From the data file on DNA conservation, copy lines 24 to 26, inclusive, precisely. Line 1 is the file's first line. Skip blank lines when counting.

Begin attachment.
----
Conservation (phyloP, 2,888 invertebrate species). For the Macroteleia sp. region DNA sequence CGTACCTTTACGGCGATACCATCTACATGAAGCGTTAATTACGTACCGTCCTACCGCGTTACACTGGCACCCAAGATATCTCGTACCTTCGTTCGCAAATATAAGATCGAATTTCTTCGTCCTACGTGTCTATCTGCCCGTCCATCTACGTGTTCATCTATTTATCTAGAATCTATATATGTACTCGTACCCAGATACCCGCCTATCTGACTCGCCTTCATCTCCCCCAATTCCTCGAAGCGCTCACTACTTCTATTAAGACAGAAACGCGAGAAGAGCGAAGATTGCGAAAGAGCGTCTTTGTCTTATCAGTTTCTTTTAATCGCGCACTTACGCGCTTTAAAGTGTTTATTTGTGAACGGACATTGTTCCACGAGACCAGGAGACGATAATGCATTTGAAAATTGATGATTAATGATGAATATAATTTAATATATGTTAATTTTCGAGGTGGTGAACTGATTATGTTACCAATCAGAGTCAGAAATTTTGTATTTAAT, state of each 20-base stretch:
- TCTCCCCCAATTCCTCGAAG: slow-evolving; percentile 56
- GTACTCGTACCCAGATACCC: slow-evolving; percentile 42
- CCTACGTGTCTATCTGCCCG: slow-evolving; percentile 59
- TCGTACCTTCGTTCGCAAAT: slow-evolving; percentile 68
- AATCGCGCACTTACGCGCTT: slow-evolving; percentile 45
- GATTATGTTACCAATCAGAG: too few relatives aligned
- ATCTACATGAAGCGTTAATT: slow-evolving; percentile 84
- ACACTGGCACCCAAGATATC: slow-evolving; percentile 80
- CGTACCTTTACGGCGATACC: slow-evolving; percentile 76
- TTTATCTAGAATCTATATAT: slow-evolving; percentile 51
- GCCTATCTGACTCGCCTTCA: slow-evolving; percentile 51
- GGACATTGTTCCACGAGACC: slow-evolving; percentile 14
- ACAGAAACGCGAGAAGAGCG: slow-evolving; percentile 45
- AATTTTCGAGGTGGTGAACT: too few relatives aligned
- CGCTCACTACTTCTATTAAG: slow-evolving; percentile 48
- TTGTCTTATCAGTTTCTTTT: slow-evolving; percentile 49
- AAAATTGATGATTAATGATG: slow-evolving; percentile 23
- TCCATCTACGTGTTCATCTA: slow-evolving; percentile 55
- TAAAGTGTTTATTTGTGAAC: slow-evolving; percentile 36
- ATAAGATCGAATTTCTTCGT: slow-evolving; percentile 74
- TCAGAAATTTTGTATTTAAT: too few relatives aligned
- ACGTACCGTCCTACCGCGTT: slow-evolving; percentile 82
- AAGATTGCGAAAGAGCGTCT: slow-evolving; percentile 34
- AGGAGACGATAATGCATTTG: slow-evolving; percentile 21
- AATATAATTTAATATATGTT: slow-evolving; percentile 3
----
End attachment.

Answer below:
- AAGATTGCGAAAGAGCGTCT: slow-evolving; percentile 34
- AGGAGACGATAATGCATTTG: slow-evolving; percentile 21
- AATATAATTTAATATATGTT: slow-evolving; percentile 3